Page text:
She of 'Moloko'. Y'know, remember 'The Time Is Now' and 'Sing It Back'? Well, 'Overpowered' is her second solo album and is gathering a fair few positive reviews. I happened to be in a store last week and heard a number of tracks playing and as is my predeliction I picked up a copy on the strength of what I heard.
It's not the entire triumph that some reviewers are crowing about. It has a number of utterly brilliant tracks that are diminished by some rather routine, average electro-jazz funk numbers. The opening track 'Overpowered' starts the album well. If you're wondering what to expect then think of this lineage - 70s and 80s electronica, nods to disco hits like 'Supernature', the orphan child of Electribe 101, Jean Michel Jarre, Goldfrapp and a massive swipe from Eurythmics circa 'Sweet Dreams'. Great, eh? And Roisin has a terrific voice too so she's in good company with Alison and Annie there.
'You Know Me So Well' is a single in waiting and is so 'pop hit' circa 1981 that it hurts. It is a simple pop construction with lovely fat bass synths and clapping drums and a killer, killer chorus. A Sheffield lass, she's most certainly the latest in the 'Human League/Heaven 17/ABC' pop family tree by turning out songs like this.
'Checkin' On Me' unfortunately, for me, turns it all into Lisa Stansfield type pap despite some nice strings and brass. She is certainly channelling Stansfield and Green Gartside on this and the current single 'Let Me Know'. It's too self-consciously late 80s pop funk and like the later Scritti Politti obsession with pristine jazz funk it sets my teeth on edge and there's nothing remarkable about these tracks for me. Whereas Goldfrapp are equally ironic about their influences they don't use those influences in such a bleedin' obvious way.
'Movie Star' is a Goldfrapp rip-off via Eurythmics. It's lovely but highly derivative. Great driving walls of synths, neat chorus and good vocals. Annie should sue just for the backing vocal techniques alone. Is this 1981 I've suddenly time warped back to? 'Primitive' is the highlight of the album for me. It at least takes the influences and does something really quite sublime with them. Great song, 'Yello' style backing vocals, spare and atmospheric instrumentation and a top vocal from Roisin.
I'm afraid 'Footprints' is Scritti Politti sleek jazz-funk. Yuk. It even chucks in some 'Imagination' twiddly synth lines. It's so saccharine I can feel my teeth rot as I listen to it. 'Dear Miami' fares much better and again is spare and atmospheric with a hooky melody and chorus. It isn't overdone, thankfully. And then we're plunged into HiNRG, Bobby O territory with 'Cry Baby' which isn't too bad and will hopefully go down well in clubs, but hey what do I know as I'm hardly at the age of geddin' down with the kids? It grows and builds rather nicely even if it isn't entirely memorable. Some rather passe disco drums, a la 'It Feels Like I'm In Love' contrive to drag it down into the self-conscious. Again, a good vocal saves it from mediocrity.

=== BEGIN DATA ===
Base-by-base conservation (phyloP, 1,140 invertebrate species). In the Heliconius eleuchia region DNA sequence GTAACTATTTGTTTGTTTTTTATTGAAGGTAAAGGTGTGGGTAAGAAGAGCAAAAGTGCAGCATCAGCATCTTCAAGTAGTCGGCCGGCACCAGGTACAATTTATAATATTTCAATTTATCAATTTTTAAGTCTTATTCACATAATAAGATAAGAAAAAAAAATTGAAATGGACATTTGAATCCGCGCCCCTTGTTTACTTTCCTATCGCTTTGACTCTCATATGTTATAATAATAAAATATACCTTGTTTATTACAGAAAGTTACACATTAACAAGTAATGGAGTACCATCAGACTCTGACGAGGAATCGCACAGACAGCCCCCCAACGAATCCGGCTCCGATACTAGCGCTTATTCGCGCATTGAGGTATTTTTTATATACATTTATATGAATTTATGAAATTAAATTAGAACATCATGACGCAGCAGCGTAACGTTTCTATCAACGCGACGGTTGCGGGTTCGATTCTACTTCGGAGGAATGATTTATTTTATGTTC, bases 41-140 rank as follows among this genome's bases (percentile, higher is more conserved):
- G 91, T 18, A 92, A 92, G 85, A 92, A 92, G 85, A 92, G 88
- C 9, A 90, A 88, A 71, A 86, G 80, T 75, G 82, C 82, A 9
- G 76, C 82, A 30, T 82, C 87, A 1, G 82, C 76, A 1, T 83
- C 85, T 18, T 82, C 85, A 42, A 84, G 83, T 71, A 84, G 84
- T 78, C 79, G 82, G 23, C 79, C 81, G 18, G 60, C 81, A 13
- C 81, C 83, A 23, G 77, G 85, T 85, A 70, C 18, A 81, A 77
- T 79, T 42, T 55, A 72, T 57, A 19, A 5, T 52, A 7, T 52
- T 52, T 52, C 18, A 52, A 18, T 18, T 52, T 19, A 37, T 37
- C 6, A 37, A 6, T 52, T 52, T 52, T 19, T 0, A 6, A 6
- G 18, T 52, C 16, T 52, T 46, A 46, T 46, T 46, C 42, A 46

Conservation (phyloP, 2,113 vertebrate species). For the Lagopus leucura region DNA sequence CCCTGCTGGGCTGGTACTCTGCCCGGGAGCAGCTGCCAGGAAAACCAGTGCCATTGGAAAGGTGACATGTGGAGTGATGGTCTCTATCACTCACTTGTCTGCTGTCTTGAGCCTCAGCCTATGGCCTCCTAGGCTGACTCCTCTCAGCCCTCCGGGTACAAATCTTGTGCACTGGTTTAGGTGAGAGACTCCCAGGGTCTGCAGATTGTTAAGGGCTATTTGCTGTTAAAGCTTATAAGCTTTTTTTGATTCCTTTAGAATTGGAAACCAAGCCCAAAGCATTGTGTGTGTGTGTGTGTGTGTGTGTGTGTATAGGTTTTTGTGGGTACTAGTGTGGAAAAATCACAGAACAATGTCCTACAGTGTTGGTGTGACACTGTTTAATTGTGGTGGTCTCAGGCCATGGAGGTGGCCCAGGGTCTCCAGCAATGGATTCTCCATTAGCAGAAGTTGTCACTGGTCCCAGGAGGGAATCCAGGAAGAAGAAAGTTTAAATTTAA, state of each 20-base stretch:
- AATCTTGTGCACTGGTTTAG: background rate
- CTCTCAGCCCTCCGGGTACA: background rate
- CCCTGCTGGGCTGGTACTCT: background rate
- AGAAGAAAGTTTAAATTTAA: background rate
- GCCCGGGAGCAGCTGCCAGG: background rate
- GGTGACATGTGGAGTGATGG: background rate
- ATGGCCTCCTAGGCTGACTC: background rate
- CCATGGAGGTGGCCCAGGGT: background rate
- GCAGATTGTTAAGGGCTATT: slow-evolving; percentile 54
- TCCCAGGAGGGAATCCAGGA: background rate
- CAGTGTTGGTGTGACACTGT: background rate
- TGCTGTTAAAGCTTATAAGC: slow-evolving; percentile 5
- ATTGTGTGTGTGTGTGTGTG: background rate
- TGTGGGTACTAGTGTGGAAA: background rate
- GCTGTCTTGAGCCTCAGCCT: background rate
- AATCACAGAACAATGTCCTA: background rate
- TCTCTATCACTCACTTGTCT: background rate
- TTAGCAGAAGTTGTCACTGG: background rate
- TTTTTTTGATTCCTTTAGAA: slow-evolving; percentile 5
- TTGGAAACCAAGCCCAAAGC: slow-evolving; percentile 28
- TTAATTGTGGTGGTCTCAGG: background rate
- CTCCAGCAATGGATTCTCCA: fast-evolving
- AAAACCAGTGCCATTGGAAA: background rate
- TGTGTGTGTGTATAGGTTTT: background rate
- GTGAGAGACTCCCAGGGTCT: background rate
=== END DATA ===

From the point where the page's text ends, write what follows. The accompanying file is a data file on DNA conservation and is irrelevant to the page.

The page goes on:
'Tell Everybody' raises the game again and showcases Roisin's vocals extremely well. It does remind me of Electribe 101 but it's only good memories this time. Lovely.
'Scarlet Ribbons' slows it all down with a introverted paen to the relationship between a daughter and a father. Great vocal work but it doesn't quite come off in the middle of all the four to the floor disco stuff.
The final two tracks 'Body Language' and 'Parallel Lives' round it all up with the latter concluding the album in suitable fashion with plenty of rave style bleeps and sequencers.
Overall, it has a number of quite excellent electronica pieces that are worth listening to but it could have been twice the album it turned out to be if Roisin hadn't churned out dreadful pastiches of Stansfield, Scritti et al for half of the tracks. When it works as an homage to 80s electronic music it is sublime but the twee jazz-funkers such as 'Let Me Know' and 'Footprints' instantly had me reaching for the remote. However, Roisin Murphy remains distinctive in a music chart that is fast becoming so bland that the more interesting material is now more often found on the fringes rather than at the centre of British popular music.
Overpowered - Roisin Murphy (EMI 5070902)
- Freelance writer and film and television researcher (for hire).
He has contributed to a number of books and websites about British archive television and cinema as well as recent television series including work for Moviemail, Frame Rated and Arrow Video. Publications include I.B Tauris's 'Doctor Who: The Eleventh Hour - A Critical
Celebration of the Matt Smith and Steven Moffat Era' (2013) and 'Doctor
Who - The Pandorica Opens' (2010).
- Adventures in Prime Time
- Behind the Sofa
- Blogtor Who
- British Television Drama
- Cardigans & Tweed
- Dez Skinn
- Dirty Modern Scoundrel
- Doctor Who Appreciation Society
- Doctor Who Newspage
- Feeling Listless
- Frame Rated
- Gareth Bundy's Blog
- Green Carnation Prize
- Int. Jason Arnopp's Mind - Day/Night
- Island of Dreams
- Jonathan Melville
- Ka-os Theory
- Lady Don't Fall Backwards
- Life of Wylie
- Life on Magrs
- Narrative Drive
- Paul Mount's World of Stuff
- Pseudo Random Noise
- Radio Free Skaro
- TV Lover
- Tachyon TV
- Tardis Newsroom
- Television Heaven
- The Custard TV
- The Digital Bits
- The Fan Can
- The Medium is Not Enough
- The Railway Arms
- The Thumbcast
- Thierry Attard's Double Feature
- from the north...
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